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Pacifica Municipal Pier and Mori Point

If you are a Bay Area fisher, you probably already know about Pacifica Municipal Pier, a 1,140-foot open-ocean pier (41-inch railings). In season, people catch king salmon, surf perch, striped bass, and halibut. You can go out on the pier even if you don't fish. On the lawn near the pier are picnic tables and grills. A wide,...
If you are a Bay Area fisher, you probably already know about Pacifica Municipal Pier, a 1,140-foot open-ocean pier (41-inch railings). In season, people catch king salmon, surf perch, striped bass, and halibut. You can go out on the pier even if you don't fish. On the lawn near the pier are picnic tables and grills. A wide, paved promenade runs along the waterfront. North of the pier you can travel only a few blocks before the promenade ends, but the route is right at the ocean's edge, with waves crashing on rocks just below you in places. It can be a very dramatic—and wet—spot when the surf is high. Traveling south from the pier, you can extend your hike along a levee trail between Sharp Park Golf Course and the beach, then travel through wetlands on an elevated boardwalk.

Trail/Pathway Details

Sharp Park Promenade to Old Mori Road

Trailhead: Beach Blvd.and Santa Rosa Ave.

Length: Over 4 total miles

Typical Width: 4 ft. & above

Typical Grade: Mostly level or gentle

Terrain: Firm

The route described here is a combination of pavement, boardwalk, and hard-packed dirt and gravel. Some sections may be sandy, while others may be muddy and rutted, with pools of standing water.

For a smoother ride I suggest you just take the Old Mori Road Trail and bypass the rough levee trail that runs between the beach and Sharp Park Golf Course.

Description

From the pier, head south on the paved promenade that travels along Beach Boulevard for a few blocks, to Clarendon Road. From there, if you can manage a short but steep and sometimes sandy slope, you can access a hard-packed dirt and rock levee trail and continue south for another .5 miles to the end of the beach at Mori Point. The promenade can be a difficult ride because of windblown sand, standing rainwater, and bird droppings. The levee trail runs between the beach and Sharp Park Golf Course. From this elevated vantage point you may spot pelicans skimming the ocean's surface, shorebirds probing the sand, and occasionally sea lions and whales swimming close to shore. You're almost certain to meet dogs and energetic walkers on this trail.

As you approach the point you will see Bootlegger Steps heading straight up the bluff. Before you reach them, the berm trail branches and one trail continues to the right, toward the stairs, while the left-hand trail (Old Mori Road) curves eastward. If you’re really adventurous, consider making a side trip along the stretch of Coastal Trail that takes off immediately past the trail to Bootlegger Steps, also on the right. It climbs steeply for a few hundred yards to the blufftop, where the ocean views are spectacular. In spring, the Mori Point bluff is often awash in wildflowers. I needed assistance on the downhill return to keep my power chair from sliding sideways, but it was a worthwhile challenge.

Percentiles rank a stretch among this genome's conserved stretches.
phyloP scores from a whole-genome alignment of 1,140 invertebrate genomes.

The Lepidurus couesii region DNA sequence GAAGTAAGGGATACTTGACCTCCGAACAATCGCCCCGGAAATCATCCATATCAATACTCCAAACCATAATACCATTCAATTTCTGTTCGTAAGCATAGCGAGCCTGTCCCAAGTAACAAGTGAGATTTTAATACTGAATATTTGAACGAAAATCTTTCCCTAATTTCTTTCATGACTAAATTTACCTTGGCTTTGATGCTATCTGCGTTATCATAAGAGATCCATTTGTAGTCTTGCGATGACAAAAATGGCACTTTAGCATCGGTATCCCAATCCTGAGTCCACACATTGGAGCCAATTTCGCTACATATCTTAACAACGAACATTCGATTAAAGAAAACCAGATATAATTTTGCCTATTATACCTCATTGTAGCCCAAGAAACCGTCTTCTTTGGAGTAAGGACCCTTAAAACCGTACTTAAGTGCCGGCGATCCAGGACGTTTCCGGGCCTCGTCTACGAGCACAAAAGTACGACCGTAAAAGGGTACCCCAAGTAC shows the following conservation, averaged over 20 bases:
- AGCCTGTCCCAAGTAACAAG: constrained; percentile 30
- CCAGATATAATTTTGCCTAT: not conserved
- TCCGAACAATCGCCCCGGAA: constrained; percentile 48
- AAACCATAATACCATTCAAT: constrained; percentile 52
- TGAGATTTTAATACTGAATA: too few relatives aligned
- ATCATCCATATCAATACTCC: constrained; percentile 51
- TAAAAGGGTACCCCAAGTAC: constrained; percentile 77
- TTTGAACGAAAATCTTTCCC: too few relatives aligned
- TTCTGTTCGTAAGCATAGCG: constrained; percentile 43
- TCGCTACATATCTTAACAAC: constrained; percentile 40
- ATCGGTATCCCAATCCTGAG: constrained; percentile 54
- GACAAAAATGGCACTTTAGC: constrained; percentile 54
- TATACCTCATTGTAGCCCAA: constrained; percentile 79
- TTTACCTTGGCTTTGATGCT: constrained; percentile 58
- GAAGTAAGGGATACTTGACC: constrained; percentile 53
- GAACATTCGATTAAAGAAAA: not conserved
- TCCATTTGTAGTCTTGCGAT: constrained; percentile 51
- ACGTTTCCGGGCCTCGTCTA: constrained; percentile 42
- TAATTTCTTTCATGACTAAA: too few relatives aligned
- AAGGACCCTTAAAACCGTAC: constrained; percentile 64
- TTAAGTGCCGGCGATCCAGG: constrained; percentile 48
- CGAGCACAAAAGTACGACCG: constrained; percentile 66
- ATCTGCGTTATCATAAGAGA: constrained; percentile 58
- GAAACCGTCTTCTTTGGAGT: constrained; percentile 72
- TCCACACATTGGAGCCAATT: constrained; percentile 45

Back on Old Mori Road trail, continue to an elevated wooden boardwalk that travels through wetlands south of Laguna Salada, the lake inside the golf course grounds. The wetlands provide habitat for the endangered red-legged frog and San Francisco garter snake. Wood benches and interpretive signs are here and there along the boardwalk. Past the wetlands, the boardwalk ends and a broad, hard-packed dirt and gravel trail continues along the old roadway. A tall wood fence fronts the northern side of the trail, blocking it from the houses along the route. The level path travels through trees and past a marshy creek; standing water and mud can be a problem here during the rainy season.

The trail ends at Bradford Way and Mori Point Road, but if you want to extend your hike, you can follow Mori Point Road to the right (you must travel in the roadway a short distance, but traffic is typically light and slow-moving) to connect to the Pacifica Coastal Trail, which travels south along Highway One through the Calera Creek wetlands and on to Rockaway Beach and Pacifica State Beach (about three miles). The entire stretch from Sharp Park to Pacifica State Beach is about seven miles one way.

Accessibility Details

The facilities listed below meet all of our access criteria unless otherwise noted.

Two accessible spots are near the foot of the pier and two are at the end of Beach Blvd. At the Bradford Way and Fairway Drive trailheads, parking is on-street only, with no designated accessible spots.Unknown column 'status' in 'where clause'